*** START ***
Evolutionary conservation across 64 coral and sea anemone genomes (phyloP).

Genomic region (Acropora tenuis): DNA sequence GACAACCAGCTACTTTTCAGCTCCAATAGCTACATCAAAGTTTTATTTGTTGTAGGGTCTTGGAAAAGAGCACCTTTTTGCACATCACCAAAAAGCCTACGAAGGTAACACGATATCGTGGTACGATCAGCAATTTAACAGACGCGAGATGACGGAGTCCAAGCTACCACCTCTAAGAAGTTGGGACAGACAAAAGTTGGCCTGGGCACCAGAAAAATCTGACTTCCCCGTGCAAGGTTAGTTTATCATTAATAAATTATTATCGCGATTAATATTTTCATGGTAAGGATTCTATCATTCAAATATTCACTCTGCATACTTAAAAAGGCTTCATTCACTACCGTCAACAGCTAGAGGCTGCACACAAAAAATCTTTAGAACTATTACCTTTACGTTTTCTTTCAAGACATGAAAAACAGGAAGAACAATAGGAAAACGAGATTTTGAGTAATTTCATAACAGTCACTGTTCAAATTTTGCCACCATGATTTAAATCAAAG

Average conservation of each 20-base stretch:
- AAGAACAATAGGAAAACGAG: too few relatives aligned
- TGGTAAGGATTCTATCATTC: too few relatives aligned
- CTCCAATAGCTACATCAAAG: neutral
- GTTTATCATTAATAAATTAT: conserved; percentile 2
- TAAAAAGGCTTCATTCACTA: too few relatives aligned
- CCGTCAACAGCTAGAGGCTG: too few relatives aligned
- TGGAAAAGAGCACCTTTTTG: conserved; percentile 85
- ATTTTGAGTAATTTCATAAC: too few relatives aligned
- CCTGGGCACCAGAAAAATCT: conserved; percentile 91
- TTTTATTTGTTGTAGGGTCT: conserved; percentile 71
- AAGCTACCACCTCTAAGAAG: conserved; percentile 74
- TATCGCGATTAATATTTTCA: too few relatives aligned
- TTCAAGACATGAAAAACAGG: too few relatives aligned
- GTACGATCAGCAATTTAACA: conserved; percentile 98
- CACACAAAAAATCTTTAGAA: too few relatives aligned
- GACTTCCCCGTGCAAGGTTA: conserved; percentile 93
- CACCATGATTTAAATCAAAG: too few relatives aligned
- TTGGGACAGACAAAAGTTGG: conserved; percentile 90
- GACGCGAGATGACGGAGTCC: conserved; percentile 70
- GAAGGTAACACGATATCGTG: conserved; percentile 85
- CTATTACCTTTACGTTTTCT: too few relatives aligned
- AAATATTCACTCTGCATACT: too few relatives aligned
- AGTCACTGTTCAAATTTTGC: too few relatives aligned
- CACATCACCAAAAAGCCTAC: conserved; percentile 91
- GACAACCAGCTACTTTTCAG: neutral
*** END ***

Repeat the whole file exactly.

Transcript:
Evolutionary conservation across 64 coral and sea anemone genomes (phyloP).

Genomic region (Acropora tenuis): DNA sequence GACAACCAGCTACTTTTCAGCTCCAATAGCTACATCAAAGTTTTATTTGTTGTAGGGTCTTGGAAAAGAGCACCTTTTTGCACATCACCAAAAAGCCTACGAAGGTAACACGATATCGTGGTACGATCAGCAATTTAACAGACGCGAGATGACGGAGTCCAAGCTACCACCTCTAAGAAGTTGGGACAGACAAAAGTTGGCCTGGGCACCAGAAAAATCTGACTTCCCCGTGCAAGGTTAGTTTATCATTAATAAATTATTATCGCGATTAATATTTTCATGGTAAGGATTCTATCATTCAAATATTCACTCTGCATACTTAAAAAGGCTTCATTCACTACCGTCAACAGCTAGAGGCTGCACACAAAAAATCTTTAGAACTATTACCTTTACGTTTTCTTTCAAGACATGAAAAACAGGAAGAACAATAGGAAAACGAGATTTTGAGTAATTTCATAACAGTCACTGTTCAAATTTTGCCACCATGATTTAAATCAAAG

Average conservation of each 20-base stretch:
- AAGAACAATAGGAAAACGAG: too few relatives aligned
- TGGTAAGGATTCTATCATTC: too few relatives aligned
- CTCCAATAGCTACATCAAAG: neutral
- GTTTATCATTAATAAATTAT: conserved; percentile 2
- TAAAAAGGCTTCATTCACTA: too few relatives aligned
- CCGTCAACAGCTAGAGGCTG: too few relatives aligned
- TGGAAAAGAGCACCTTTTTG: conserved; percentile 85
- ATTTTGAGTAATTTCATAAC: too few relatives aligned
- CCTGGGCACCAGAAAAATCT: conserved; percentile 91
- TTTTATTTGTTGTAGGGTCT: conserved; percentile 71
- AAGCTACCACCTCTAAGAAG: conserved; percentile 74
- TATCGCGATTAATATTTTCA: too few relatives aligned
- TTCAAGACATGAAAAACAGG: too few relatives aligned
- GTACGATCAGCAATTTAACA: conserved; percentile 98
- CACACAAAAAATCTTTAGAA: too few relatives aligned
- GACTTCCCCGTGCAAGGTTA: conserved; percentile 93
- CACCATGATTTAAATCAAAG: too few relatives aligned
- TTGGGACAGACAAAAGTTGG: conserved; percentile 90
- GACGCGAGATGACGGAGTCC: conserved; percentile 70
- GAAGGTAACACGATATCGTG: conserved; percentile 85
- CTATTACCTTTACGTTTTCT: too few relatives aligned
- AAATATTCACTCTGCATACT: too few relatives aligned
- AGTCACTGTTCAAATTTTGC: too few relatives aligned
- CACATCACCAAAAAGCCTAC: conserved; percentile 91
- GACAACCAGCTACTTTTCAG: neutral